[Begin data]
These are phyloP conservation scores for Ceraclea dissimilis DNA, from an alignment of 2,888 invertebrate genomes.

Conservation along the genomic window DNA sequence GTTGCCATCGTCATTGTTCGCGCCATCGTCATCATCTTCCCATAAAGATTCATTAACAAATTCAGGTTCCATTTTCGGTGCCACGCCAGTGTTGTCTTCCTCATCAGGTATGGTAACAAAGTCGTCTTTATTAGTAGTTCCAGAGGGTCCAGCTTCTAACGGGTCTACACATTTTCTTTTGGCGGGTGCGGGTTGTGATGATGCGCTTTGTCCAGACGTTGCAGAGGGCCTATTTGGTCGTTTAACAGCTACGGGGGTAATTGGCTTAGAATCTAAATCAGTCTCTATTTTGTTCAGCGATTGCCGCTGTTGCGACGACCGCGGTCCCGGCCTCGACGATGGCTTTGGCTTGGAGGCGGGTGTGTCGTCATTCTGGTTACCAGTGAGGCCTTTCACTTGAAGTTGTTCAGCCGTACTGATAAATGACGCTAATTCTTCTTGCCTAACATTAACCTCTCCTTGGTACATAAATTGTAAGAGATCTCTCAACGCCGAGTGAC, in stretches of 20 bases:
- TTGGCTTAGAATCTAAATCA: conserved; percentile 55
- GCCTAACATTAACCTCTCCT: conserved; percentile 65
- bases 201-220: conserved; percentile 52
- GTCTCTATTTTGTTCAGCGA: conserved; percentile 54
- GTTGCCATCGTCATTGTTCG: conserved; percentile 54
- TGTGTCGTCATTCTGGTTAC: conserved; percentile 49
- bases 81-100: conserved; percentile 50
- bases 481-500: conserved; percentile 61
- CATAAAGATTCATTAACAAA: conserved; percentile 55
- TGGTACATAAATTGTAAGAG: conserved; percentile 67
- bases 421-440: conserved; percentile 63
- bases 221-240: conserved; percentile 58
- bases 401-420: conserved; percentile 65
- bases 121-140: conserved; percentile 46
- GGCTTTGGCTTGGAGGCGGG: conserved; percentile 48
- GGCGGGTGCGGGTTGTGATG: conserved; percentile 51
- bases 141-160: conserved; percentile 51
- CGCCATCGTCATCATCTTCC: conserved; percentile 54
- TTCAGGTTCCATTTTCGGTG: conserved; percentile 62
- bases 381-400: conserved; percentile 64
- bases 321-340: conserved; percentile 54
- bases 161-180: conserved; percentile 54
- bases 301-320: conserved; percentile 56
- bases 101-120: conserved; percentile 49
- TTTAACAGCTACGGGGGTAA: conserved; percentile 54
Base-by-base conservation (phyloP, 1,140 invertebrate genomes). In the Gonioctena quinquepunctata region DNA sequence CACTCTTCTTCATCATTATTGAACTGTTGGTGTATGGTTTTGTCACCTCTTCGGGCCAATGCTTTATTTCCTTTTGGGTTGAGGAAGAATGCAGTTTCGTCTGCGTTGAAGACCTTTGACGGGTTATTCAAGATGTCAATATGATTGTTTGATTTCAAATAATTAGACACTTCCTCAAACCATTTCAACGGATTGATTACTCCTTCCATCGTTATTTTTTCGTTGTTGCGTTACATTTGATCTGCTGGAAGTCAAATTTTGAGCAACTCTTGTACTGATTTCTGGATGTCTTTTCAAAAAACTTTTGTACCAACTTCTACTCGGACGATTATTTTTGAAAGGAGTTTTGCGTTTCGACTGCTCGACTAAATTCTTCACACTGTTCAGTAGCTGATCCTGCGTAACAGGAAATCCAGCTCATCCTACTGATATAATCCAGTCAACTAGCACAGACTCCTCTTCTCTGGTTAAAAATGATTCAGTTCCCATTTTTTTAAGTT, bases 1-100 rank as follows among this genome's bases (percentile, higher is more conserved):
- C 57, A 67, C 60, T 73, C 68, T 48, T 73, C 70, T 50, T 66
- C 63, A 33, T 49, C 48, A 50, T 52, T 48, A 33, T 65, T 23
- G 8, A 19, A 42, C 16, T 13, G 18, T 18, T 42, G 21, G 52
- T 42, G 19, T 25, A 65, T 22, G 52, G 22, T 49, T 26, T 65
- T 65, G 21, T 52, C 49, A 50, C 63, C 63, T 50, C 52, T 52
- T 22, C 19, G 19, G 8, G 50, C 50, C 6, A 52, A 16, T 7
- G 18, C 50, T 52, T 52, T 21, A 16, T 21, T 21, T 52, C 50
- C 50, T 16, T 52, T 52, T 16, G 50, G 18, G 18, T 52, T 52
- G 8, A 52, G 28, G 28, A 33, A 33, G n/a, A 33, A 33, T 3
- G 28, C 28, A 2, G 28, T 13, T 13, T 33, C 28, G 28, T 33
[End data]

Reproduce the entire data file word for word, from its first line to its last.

These are phyloP conservation scores for Ceraclea dissimilis DNA, from an alignment of 2,888 invertebrate genomes.

Conservation along the genomic window DNA sequence GTTGCCATCGTCATTGTTCGCGCCATCGTCATCATCTTCCCATAAAGATTCATTAACAAATTCAGGTTCCATTTTCGGTGCCACGCCAGTGTTGTCTTCCTCATCAGGTATGGTAACAAAGTCGTCTTTATTAGTAGTTCCAGAGGGTCCAGCTTCTAACGGGTCTACACATTTTCTTTTGGCGGGTGCGGGTTGTGATGATGCGCTTTGTCCAGACGTTGCAGAGGGCCTATTTGGTCGTTTAACAGCTACGGGGGTAATTGGCTTAGAATCTAAATCAGTCTCTATTTTGTTCAGCGATTGCCGCTGTTGCGACGACCGCGGTCCCGGCCTCGACGATGGCTTTGGCTTGGAGGCGGGTGTGTCGTCATTCTGGTTACCAGTGAGGCCTTTCACTTGAAGTTGTTCAGCCGTACTGATAAATGACGCTAATTCTTCTTGCCTAACATTAACCTCTCCTTGGTACATAAATTGTAAGAGATCTCTCAACGCCGAGTGAC, in stretches of 20 bases:
- TTGGCTTAGAATCTAAATCA: conserved; percentile 55
- GCCTAACATTAACCTCTCCT: conserved; percentile 65
- bases 201-220: conserved; percentile 52
- GTCTCTATTTTGTTCAGCGA: conserved; percentile 54
- GTTGCCATCGTCATTGTTCG: conserved; percentile 54
- TGTGTCGTCATTCTGGTTAC: conserved; percentile 49
- bases 81-100: conserved; percentile 50
- bases 481-500: conserved; percentile 61
- CATAAAGATTCATTAACAAA: conserved; percentile 55
- TGGTACATAAATTGTAAGAG: conserved; percentile 67
- bases 421-440: conserved; percentile 63
- bases 221-240: conserved; percentile 58
- bases 401-420: conserved; percentile 65
- bases 121-140: conserved; percentile 46
- GGCTTTGGCTTGGAGGCGGG: conserved; percentile 48
- GGCGGGTGCGGGTTGTGATG: conserved; percentile 51
- bases 141-160: conserved; percentile 51
- CGCCATCGTCATCATCTTCC: conserved; percentile 54
- TTCAGGTTCCATTTTCGGTG: conserved; percentile 62
- bases 381-400: conserved; percentile 64
- bases 321-340: conserved; percentile 54
- bases 161-180: conserved; percentile 54
- bases 301-320: conserved; percentile 56
- bases 101-120: conserved; percentile 49
- TTTAACAGCTACGGGGGTAA: conserved; percentile 54
Base-by-base conservation (phyloP, 1,140 invertebrate genomes). In the Gonioctena quinquepunctata region DNA sequence CACTCTTCTTCATCATTATTGAACTGTTGGTGTATGGTTTTGTCACCTCTTCGGGCCAATGCTTTATTTCCTTTTGGGTTGAGGAAGAATGCAGTTTCGTCTGCGTTGAAGACCTTTGACGGGTTATTCAAGATGTCAATATGATTGTTTGATTTCAAATAATTAGACACTTCCTCAAACCATTTCAACGGATTGATTACTCCTTCCATCGTTATTTTTTCGTTGTTGCGTTACATTTGATCTGCTGGAAGTCAAATTTTGAGCAACTCTTGTACTGATTTCTGGATGTCTTTTCAAAAAACTTTTGTACCAACTTCTACTCGGACGATTATTTTTGAAAGGAGTTTTGCGTTTCGACTGCTCGACTAAATTCTTCACACTGTTCAGTAGCTGATCCTGCGTAACAGGAAATCCAGCTCATCCTACTGATATAATCCAGTCAACTAGCACAGACTCCTCTTCTCTGGTTAAAAATGATTCAGTTCCCATTTTTTTAAGTT, bases 1-100 rank as follows among this genome's bases (percentile, higher is more conserved):
- C 57, A 67, C 60, T 73, C 68, T 48, T 73, C 70, T 50, T 66
- C 63, A 33, T 49, C 48, A 50, T 52, T 48, A 33, T 65, T 23
- G 8, A 19, A 42, C 16, T 13, G 18, T 18, T 42, G 21, G 52
- T 42, G 19, T 25, A 65, T 22, G 52, G 22, T 49, T 26, T 65
- T 65, G 21, T 52, C 49, A 50, C 63, C 63, T 50, C 52, T 52
- T 22, C 19, G 19, G 8, G 50, C 50, C 6, A 52, A 16, T 7
- G 18, C 50, T 52, T 52, T 21, A 16, T 21, T 21, T 52, C 50
- C 50, T 16, T 52, T 52, T 16, G 50, G 18, G 18, T 52, T 52
- G 8, A 52, G 28, G 28, A 33, A 33, G n/a, A 33, A 33, T 3
- G 28, C 28, A 2, G 28, T 13, T 13, T 33, C 28, G 28, T 33